News Law and Policy

Texas Cities Fight State’s Anti-Immigrant Law

Tina Vasquez

“This law is reckless, dangerous, and discriminatory,” El Cenizo Mayor Raul Reyes said.

Seven cities and counties are pursuing lawsuits against Texas, challenging the constitutionality of the anti-immigrant law known as SB 4.

San Antonio, Bexar County, Austin, Travis County, El Paso County, El Cenizo, and Maverick County are plaintiffs in three lawsuits against the Republican-backed Texas bill, signed last month by Gov. Greg Abbott (R).

The law bans so-called sanctuary cities and authorizes Texas police officers to investigate immigration status during routine traffic stops. The law, which goes into effect September 1, penalizes law enforcement officials who don’t comply with Immigration and Customs Enforcement (ICE) detainer requests.

Houston may soon join the fight against SB 4. The city’s mayor, Sylvester Turner, tweeted Thursday that he will ask Houston City Council to join the lawsuits.

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Meanwhile, the American Civil Liberties Union (ACLU), which issued a travel alert for Texas last month, has deployed five attorneys who successfully fought President Trump’s travel ban. On Monday, they filed “the first motion for an injunction of SB 4 in an attempt to stop the law from going into effect,” the Texas Observer reported.

El Cenizo may be the smallest jurisdiction to join the fight against SB 4the border town is half a square mile, has fewer than 4,000 residents, and eight city employees. El Cenizo Mayor Raul Reyes has been one of the law’s harshest critics.

“This law is reckless, dangerous, and discriminatory,” the mayor told Rewire in a phone interview, in which he expressed disappointment that so few jurisdictions have moved forward with litigation. “I understand it’s not an easy step to take. It requires a lot of guts, especially when you’re up against the state of Texas, but it is disappointing it’s taken this long for others to come on board. If you’re an elected official representing an area with many Hispanics, you should be doing something.”

When Abbott signed SB 4 last month live on Facebook, the governorlike President Trump—called his attack on sanctuary cities a public safety issue. Abbott referenced Kate Steinle, the woman allegedly shot and killed by an undocumented person in San Francisco in 2015, blaming sanctuary city policies for her death.

“This law cracks down on policies like the Travis County sheriff, who said she would not detain known criminals accused of violent crimes,” Abbott said during the broadcast.

The governor is referring to Sheriff Sally Hernandez, who prohibited deputies and jailers from inquiring about someone’s immigration status and limited how closely they work with ICE.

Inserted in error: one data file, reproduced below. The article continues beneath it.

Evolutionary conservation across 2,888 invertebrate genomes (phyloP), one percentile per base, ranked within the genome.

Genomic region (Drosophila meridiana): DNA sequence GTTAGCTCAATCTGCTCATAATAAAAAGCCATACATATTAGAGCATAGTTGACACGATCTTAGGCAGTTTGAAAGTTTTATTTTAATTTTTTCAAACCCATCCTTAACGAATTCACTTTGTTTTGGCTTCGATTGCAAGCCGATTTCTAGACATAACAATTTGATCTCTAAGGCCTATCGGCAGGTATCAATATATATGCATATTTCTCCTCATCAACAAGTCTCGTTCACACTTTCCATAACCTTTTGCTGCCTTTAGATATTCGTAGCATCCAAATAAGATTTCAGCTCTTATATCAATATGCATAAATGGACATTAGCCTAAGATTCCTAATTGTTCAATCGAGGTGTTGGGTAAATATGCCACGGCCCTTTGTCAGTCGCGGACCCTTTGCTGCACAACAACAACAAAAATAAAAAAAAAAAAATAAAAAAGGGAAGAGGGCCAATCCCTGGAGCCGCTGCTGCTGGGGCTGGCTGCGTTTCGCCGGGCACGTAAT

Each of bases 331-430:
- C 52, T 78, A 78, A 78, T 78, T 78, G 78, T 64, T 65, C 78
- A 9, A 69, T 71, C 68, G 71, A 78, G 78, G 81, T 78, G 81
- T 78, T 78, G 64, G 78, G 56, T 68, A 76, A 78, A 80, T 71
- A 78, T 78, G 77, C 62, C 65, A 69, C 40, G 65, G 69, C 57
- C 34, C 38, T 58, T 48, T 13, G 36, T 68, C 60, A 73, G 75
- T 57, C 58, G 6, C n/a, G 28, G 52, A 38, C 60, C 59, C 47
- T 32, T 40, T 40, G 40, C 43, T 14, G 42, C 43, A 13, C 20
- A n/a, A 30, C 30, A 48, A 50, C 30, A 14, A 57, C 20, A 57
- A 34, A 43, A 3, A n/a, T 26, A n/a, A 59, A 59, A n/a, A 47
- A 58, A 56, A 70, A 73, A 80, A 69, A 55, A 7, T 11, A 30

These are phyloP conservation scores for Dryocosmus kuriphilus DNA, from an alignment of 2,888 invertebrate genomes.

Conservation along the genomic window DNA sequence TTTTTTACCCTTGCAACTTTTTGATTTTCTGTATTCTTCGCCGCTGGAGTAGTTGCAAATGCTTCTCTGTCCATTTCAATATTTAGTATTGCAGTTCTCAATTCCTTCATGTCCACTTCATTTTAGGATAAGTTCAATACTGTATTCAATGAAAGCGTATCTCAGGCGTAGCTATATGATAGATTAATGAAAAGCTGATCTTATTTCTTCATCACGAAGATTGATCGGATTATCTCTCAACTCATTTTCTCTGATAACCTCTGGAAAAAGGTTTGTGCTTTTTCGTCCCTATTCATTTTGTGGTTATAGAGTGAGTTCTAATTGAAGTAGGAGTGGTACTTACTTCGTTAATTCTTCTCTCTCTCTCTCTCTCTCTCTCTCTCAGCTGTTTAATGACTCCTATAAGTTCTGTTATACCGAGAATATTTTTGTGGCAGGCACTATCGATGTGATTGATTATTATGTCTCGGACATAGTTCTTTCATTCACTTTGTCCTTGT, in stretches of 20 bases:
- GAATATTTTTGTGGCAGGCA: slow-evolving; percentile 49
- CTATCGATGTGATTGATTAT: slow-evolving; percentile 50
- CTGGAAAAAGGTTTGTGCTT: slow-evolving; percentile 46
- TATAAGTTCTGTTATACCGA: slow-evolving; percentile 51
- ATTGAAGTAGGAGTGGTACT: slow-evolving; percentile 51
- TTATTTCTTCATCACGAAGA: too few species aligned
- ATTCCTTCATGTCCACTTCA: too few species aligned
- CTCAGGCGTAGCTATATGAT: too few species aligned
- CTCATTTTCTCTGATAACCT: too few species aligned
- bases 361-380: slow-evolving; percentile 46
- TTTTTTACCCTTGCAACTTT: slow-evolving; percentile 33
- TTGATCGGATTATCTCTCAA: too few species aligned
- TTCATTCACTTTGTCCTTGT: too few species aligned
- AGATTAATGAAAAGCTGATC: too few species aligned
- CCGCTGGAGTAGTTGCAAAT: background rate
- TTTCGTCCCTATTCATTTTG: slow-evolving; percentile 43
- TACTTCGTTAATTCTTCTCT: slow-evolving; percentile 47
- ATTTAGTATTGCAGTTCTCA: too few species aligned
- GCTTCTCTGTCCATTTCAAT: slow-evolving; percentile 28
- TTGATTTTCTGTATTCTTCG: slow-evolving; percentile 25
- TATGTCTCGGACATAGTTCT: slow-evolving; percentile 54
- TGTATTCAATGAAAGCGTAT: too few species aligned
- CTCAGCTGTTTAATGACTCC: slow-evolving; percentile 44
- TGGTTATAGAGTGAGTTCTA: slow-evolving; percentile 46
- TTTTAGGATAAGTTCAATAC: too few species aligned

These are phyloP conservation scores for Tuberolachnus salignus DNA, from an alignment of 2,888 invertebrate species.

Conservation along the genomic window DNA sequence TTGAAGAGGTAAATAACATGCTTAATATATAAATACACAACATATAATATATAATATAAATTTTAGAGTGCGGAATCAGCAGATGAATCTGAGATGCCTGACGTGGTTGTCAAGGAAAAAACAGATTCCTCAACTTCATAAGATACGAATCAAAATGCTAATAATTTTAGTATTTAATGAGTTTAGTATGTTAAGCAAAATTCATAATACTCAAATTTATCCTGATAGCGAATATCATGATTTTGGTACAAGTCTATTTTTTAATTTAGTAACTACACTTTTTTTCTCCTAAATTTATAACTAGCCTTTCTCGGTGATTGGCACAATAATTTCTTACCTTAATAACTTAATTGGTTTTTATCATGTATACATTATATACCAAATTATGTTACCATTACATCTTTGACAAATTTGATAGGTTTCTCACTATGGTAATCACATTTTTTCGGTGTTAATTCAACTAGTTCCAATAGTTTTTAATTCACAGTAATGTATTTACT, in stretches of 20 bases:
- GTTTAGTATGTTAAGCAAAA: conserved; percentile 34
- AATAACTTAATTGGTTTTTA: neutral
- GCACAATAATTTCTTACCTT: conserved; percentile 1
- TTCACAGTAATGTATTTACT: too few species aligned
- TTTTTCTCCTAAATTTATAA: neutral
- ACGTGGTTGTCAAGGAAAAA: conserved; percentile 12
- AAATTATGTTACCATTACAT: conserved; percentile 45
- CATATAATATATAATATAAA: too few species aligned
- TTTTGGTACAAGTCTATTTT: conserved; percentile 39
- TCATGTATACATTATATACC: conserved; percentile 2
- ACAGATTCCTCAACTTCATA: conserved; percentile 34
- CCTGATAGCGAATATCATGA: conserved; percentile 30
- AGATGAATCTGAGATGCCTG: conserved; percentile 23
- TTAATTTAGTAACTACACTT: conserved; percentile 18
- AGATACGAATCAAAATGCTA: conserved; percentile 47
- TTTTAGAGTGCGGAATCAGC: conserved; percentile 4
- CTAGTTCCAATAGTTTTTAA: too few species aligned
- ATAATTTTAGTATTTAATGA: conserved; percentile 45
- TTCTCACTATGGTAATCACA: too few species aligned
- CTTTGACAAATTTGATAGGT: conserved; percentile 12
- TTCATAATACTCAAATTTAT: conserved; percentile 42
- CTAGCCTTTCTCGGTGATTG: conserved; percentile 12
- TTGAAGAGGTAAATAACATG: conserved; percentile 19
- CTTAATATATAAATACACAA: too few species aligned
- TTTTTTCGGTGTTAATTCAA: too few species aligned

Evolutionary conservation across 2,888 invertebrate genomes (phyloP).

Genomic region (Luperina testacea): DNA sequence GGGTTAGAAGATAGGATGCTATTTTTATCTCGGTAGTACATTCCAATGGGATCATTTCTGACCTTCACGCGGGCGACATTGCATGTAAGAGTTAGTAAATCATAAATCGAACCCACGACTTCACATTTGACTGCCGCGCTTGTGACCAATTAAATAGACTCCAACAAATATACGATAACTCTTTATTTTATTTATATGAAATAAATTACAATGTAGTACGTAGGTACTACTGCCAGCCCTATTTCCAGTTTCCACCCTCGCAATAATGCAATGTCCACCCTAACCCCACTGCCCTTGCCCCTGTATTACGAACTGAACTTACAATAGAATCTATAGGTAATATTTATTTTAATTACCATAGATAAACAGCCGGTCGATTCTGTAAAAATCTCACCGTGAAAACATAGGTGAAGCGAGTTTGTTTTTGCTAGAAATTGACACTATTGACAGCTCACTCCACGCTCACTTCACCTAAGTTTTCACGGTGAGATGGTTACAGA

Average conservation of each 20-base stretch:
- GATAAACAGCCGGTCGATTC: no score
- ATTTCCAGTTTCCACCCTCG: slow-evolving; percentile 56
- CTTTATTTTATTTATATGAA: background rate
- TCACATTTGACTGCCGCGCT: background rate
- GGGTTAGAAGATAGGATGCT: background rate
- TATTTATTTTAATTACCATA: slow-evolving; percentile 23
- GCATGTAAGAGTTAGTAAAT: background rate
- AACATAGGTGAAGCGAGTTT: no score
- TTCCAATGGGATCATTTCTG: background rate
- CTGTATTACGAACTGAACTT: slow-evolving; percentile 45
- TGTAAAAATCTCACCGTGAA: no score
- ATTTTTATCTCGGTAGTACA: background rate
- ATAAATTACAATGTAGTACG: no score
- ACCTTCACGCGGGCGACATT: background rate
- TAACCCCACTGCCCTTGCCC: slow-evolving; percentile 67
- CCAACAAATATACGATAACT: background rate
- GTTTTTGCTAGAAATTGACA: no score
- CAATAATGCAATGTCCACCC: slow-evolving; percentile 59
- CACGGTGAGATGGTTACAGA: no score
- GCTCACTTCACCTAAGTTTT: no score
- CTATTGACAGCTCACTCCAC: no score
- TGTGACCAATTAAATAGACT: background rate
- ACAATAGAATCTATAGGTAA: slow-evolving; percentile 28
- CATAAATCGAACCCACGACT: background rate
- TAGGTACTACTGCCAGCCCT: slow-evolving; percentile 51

GOP officials’ framing of SB 4 as a public safety issue is “laughable” to Reyes, especially because Republican legislators are ignoring how laws like SB 4 make some people less safe.

Trump’s sustained political attacks on sanctuary cities—he has attempted to pull federal funding from jurisdictions that limit how closely they work with ICE—have had a “chilling effect” on crime reporting, with undocumented immigrants becoming fearful of interacting with local law enforcement. In cities with large undocumented populations, like Los Angeles and Houston, reports of sexual assaults and domestic violence plummeted and undocumented people are refraining from reporting crimes they experienced or witnessed.

“This whole notion that SB 4 is about public safety and isn’t discriminatory is nonsense,” Reyes told Rewire. “If we really want to talk about public safetylet’s be honest, we need to talk about how this law does nothing but hinder the relationship between the community and local law enforcement and it mandates police officers to undertake an additional responsibility and role that isn’t relevant to what they signed up to do. Police officers are here to protect our community, not ask our nationality.”

The mayor told Rewire that racial profiling in border communities like El Cenizo is “already the norm.” Laws like SB 4 “open the door” for further discrimination, he added.

“Republicans who passed this law have never stepped foot in a border community, they don’t know what it’s like here,” Reyes said. “If this law goes into effect, it will only get worse.”

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